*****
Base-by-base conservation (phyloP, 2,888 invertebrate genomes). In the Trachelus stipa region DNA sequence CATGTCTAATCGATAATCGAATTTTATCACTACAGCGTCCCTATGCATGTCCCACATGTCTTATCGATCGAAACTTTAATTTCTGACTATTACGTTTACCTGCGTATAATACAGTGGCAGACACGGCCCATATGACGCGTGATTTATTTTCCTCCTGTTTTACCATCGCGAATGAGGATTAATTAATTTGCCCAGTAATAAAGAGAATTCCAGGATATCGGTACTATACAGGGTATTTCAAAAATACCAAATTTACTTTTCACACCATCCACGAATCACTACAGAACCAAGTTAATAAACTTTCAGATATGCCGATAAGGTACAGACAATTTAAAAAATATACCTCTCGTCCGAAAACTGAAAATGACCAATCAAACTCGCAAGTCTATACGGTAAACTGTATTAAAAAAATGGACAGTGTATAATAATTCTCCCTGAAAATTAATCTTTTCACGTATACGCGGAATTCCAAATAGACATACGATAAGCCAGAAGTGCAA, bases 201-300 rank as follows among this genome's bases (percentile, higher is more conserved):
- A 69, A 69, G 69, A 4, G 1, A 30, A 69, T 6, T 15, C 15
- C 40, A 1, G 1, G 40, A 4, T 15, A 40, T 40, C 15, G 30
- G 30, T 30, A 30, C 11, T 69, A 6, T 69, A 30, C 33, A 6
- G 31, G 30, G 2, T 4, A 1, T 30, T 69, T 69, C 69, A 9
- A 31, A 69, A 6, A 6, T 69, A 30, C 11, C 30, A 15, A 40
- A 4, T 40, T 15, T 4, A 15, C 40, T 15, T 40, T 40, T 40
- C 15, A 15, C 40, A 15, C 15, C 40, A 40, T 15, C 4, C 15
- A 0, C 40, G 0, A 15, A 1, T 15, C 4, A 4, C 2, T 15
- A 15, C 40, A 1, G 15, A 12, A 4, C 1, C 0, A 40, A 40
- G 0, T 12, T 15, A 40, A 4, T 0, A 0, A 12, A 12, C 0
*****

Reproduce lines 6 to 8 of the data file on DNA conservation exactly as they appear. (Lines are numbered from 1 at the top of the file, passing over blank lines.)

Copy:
- A 31, A 69, A 6, A 6, T 69, A 30, C 11, C 30, A 15, A 40
- A 4, T 40, T 15, T 4, A 15, C 40, T 15, T 40, T 40, T 40
- C 15, A 15, C 40, A 15, C 15, C 40, A 40, T 15, C 4, C 15